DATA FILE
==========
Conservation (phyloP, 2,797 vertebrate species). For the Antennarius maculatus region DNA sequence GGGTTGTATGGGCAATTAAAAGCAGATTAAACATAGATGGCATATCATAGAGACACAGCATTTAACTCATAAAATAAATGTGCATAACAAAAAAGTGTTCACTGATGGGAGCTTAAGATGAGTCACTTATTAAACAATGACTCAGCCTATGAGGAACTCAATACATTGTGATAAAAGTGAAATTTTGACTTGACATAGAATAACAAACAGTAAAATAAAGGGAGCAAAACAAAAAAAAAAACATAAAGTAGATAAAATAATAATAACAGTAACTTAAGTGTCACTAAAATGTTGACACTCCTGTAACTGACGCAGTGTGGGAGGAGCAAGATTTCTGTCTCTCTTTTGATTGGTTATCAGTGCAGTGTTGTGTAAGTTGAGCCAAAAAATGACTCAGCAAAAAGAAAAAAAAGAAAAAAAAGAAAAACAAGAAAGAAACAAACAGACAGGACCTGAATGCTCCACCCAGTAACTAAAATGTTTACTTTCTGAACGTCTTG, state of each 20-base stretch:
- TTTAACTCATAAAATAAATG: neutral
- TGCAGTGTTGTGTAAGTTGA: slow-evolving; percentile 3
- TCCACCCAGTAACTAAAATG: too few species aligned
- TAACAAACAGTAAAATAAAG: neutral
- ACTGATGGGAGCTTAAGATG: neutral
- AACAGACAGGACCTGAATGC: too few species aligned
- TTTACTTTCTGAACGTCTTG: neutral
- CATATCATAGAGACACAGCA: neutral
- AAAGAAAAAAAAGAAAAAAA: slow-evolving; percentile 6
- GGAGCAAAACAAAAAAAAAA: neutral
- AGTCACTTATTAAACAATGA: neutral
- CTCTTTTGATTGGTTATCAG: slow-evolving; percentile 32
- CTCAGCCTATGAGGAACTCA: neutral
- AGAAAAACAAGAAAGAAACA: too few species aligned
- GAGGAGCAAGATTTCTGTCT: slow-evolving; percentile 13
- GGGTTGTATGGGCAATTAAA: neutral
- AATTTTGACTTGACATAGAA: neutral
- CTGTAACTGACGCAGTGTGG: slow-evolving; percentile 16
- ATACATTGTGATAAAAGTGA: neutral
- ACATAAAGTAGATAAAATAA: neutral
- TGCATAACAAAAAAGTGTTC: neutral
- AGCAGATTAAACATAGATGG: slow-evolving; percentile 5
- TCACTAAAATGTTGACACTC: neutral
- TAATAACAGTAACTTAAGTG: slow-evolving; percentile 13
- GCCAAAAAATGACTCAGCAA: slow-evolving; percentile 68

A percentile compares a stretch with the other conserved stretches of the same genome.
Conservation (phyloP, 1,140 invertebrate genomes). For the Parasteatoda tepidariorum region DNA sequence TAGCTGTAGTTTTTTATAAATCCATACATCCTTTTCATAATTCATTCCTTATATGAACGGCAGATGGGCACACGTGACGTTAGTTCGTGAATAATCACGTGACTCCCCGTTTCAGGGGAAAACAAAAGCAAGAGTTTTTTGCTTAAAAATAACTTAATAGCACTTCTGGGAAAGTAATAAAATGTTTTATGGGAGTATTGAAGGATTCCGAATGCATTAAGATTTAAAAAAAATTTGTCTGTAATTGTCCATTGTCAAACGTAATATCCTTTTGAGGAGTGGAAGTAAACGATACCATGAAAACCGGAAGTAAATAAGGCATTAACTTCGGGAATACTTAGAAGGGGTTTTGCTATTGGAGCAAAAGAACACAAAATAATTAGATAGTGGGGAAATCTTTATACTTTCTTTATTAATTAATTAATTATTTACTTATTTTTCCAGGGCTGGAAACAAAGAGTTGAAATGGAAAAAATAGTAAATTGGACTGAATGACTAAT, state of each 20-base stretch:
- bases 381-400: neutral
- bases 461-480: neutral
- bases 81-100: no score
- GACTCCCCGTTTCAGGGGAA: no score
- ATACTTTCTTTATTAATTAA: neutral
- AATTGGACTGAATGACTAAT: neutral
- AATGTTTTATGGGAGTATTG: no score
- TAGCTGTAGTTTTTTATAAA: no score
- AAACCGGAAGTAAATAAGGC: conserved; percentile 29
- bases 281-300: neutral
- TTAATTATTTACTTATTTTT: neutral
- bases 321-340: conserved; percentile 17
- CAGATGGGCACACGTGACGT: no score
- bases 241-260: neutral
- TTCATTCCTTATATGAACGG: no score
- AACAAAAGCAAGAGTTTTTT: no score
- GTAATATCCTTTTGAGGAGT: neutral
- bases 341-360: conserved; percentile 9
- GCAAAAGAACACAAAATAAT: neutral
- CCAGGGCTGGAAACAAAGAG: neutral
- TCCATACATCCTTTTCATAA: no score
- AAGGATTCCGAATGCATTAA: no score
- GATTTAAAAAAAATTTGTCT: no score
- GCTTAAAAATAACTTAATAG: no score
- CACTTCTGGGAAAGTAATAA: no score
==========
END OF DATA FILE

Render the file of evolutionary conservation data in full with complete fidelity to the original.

Conservation (phyloP, 2,797 vertebrate species). For the Antennarius maculatus region DNA sequence GGGTTGTATGGGCAATTAAAAGCAGATTAAACATAGATGGCATATCATAGAGACACAGCATTTAACTCATAAAATAAATGTGCATAACAAAAAAGTGTTCACTGATGGGAGCTTAAGATGAGTCACTTATTAAACAATGACTCAGCCTATGAGGAACTCAATACATTGTGATAAAAGTGAAATTTTGACTTGACATAGAATAACAAACAGTAAAATAAAGGGAGCAAAACAAAAAAAAAAACATAAAGTAGATAAAATAATAATAACAGTAACTTAAGTGTCACTAAAATGTTGACACTCCTGTAACTGACGCAGTGTGGGAGGAGCAAGATTTCTGTCTCTCTTTTGATTGGTTATCAGTGCAGTGTTGTGTAAGTTGAGCCAAAAAATGACTCAGCAAAAAGAAAAAAAAGAAAAAAAAGAAAAACAAGAAAGAAACAAACAGACAGGACCTGAATGCTCCACCCAGTAACTAAAATGTTTACTTTCTGAACGTCTTG, state of each 20-base stretch:
- TTTAACTCATAAAATAAATG: neutral
- TGCAGTGTTGTGTAAGTTGA: slow-evolving; percentile 3
- TCCACCCAGTAACTAAAATG: too few species aligned
- TAACAAACAGTAAAATAAAG: neutral
- ACTGATGGGAGCTTAAGATG: neutral
- AACAGACAGGACCTGAATGC: too few species aligned
- TTTACTTTCTGAACGTCTTG: neutral
- CATATCATAGAGACACAGCA: neutral
- AAAGAAAAAAAAGAAAAAAA: slow-evolving; percentile 6
- GGAGCAAAACAAAAAAAAAA: neutral
- AGTCACTTATTAAACAATGA: neutral
- CTCTTTTGATTGGTTATCAG: slow-evolving; percentile 32
- CTCAGCCTATGAGGAACTCA: neutral
- AGAAAAACAAGAAAGAAACA: too few species aligned
- GAGGAGCAAGATTTCTGTCT: slow-evolving; percentile 13
- GGGTTGTATGGGCAATTAAA: neutral
- AATTTTGACTTGACATAGAA: neutral
- CTGTAACTGACGCAGTGTGG: slow-evolving; percentile 16
- ATACATTGTGATAAAAGTGA: neutral
- ACATAAAGTAGATAAAATAA: neutral
- TGCATAACAAAAAAGTGTTC: neutral
- AGCAGATTAAACATAGATGG: slow-evolving; percentile 5
- TCACTAAAATGTTGACACTC: neutral
- TAATAACAGTAACTTAAGTG: slow-evolving; percentile 13
- GCCAAAAAATGACTCAGCAA: slow-evolving; percentile 68

A percentile compares a stretch with the other conserved stretches of the same genome.
Conservation (phyloP, 1,140 invertebrate genomes). For the Parasteatoda tepidariorum region DNA sequence TAGCTGTAGTTTTTTATAAATCCATACATCCTTTTCATAATTCATTCCTTATATGAACGGCAGATGGGCACACGTGACGTTAGTTCGTGAATAATCACGTGACTCCCCGTTTCAGGGGAAAACAAAAGCAAGAGTTTTTTGCTTAAAAATAACTTAATAGCACTTCTGGGAAAGTAATAAAATGTTTTATGGGAGTATTGAAGGATTCCGAATGCATTAAGATTTAAAAAAAATTTGTCTGTAATTGTCCATTGTCAAACGTAATATCCTTTTGAGGAGTGGAAGTAAACGATACCATGAAAACCGGAAGTAAATAAGGCATTAACTTCGGGAATACTTAGAAGGGGTTTTGCTATTGGAGCAAAAGAACACAAAATAATTAGATAGTGGGGAAATCTTTATACTTTCTTTATTAATTAATTAATTATTTACTTATTTTTCCAGGGCTGGAAACAAAGAGTTGAAATGGAAAAAATAGTAAATTGGACTGAATGACTAAT, state of each 20-base stretch:
- bases 381-400: neutral
- bases 461-480: neutral
- bases 81-100: no score
- GACTCCCCGTTTCAGGGGAA: no score
- ATACTTTCTTTATTAATTAA: neutral
- AATTGGACTGAATGACTAAT: neutral
- AATGTTTTATGGGAGTATTG: no score
- TAGCTGTAGTTTTTTATAAA: no score
- AAACCGGAAGTAAATAAGGC: conserved; percentile 29
- bases 281-300: neutral
- TTAATTATTTACTTATTTTT: neutral
- bases 321-340: conserved; percentile 17
- CAGATGGGCACACGTGACGT: no score
- bases 241-260: neutral
- TTCATTCCTTATATGAACGG: no score
- AACAAAAGCAAGAGTTTTTT: no score
- GTAATATCCTTTTGAGGAGT: neutral
- bases 341-360: conserved; percentile 9
- GCAAAAGAACACAAAATAAT: neutral
- CCAGGGCTGGAAACAAAGAG: neutral
- TCCATACATCCTTTTCATAA: no score
- AAGGATTCCGAATGCATTAA: no score
- GATTTAAAAAAAATTTGTCT: no score
- GCTTAAAAATAACTTAATAG: no score
- CACTTCTGGGAAAGTAATAA: no score